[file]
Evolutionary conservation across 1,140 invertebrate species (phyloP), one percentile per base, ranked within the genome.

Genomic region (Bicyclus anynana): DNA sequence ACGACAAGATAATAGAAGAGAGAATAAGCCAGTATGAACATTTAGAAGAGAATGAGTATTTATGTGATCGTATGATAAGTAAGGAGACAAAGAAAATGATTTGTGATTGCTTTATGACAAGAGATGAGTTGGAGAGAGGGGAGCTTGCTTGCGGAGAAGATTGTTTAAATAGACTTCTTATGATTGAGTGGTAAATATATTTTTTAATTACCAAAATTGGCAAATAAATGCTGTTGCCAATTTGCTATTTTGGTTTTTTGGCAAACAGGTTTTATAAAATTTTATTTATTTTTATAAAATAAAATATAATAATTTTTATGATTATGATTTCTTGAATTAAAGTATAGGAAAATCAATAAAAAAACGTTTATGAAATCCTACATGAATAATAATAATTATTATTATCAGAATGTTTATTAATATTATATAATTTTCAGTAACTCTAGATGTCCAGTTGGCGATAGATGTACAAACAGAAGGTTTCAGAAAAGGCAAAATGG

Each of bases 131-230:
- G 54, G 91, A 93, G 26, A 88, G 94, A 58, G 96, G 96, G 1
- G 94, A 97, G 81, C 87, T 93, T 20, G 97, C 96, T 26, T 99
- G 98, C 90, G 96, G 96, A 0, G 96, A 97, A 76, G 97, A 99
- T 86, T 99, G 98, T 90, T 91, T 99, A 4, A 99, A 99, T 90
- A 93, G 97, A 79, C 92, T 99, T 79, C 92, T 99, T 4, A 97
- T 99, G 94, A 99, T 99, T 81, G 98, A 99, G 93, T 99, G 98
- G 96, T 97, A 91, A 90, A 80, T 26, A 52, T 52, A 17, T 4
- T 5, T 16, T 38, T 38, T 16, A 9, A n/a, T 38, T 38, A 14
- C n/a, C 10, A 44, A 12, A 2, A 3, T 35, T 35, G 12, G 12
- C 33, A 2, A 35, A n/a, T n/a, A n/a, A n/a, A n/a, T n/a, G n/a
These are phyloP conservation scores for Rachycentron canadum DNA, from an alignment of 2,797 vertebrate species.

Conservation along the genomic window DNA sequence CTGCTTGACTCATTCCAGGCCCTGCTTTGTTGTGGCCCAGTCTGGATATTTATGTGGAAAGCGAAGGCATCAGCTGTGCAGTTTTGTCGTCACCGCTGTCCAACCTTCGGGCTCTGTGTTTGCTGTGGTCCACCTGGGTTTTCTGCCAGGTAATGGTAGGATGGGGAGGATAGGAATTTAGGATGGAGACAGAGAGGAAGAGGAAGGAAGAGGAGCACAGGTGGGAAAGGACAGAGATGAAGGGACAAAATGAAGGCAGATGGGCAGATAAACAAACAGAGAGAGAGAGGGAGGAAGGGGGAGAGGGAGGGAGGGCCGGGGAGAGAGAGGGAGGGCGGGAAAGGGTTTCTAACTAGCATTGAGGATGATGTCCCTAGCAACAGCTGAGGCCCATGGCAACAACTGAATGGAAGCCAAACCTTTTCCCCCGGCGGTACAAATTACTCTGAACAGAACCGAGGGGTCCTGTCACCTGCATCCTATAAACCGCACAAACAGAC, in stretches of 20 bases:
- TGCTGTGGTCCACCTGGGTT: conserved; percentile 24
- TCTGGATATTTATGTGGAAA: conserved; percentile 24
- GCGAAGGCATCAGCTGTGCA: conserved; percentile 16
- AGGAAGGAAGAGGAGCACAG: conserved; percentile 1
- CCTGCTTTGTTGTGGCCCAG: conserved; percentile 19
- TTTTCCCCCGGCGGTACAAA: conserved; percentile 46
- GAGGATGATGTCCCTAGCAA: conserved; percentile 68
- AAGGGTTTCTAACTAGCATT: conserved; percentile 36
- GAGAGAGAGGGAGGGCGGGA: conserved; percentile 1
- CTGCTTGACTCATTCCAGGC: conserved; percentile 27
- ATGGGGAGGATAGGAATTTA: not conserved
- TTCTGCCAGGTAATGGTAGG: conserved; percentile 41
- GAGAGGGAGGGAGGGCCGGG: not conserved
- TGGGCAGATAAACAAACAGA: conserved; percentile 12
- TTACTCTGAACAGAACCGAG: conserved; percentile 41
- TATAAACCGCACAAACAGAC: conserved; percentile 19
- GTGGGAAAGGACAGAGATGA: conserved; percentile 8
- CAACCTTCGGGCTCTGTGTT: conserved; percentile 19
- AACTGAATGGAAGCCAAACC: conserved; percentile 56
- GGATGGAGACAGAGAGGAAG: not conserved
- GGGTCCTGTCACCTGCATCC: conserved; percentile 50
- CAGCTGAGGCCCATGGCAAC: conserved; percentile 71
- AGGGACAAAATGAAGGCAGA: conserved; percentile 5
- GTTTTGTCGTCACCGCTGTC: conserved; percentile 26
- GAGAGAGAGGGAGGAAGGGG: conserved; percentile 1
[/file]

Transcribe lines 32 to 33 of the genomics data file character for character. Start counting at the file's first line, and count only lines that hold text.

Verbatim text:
- GTGGGAAAGGACAGAGATGA: conserved; percentile 8
- CAACCTTCGGGCTCTGTGTT: conserved; percentile 19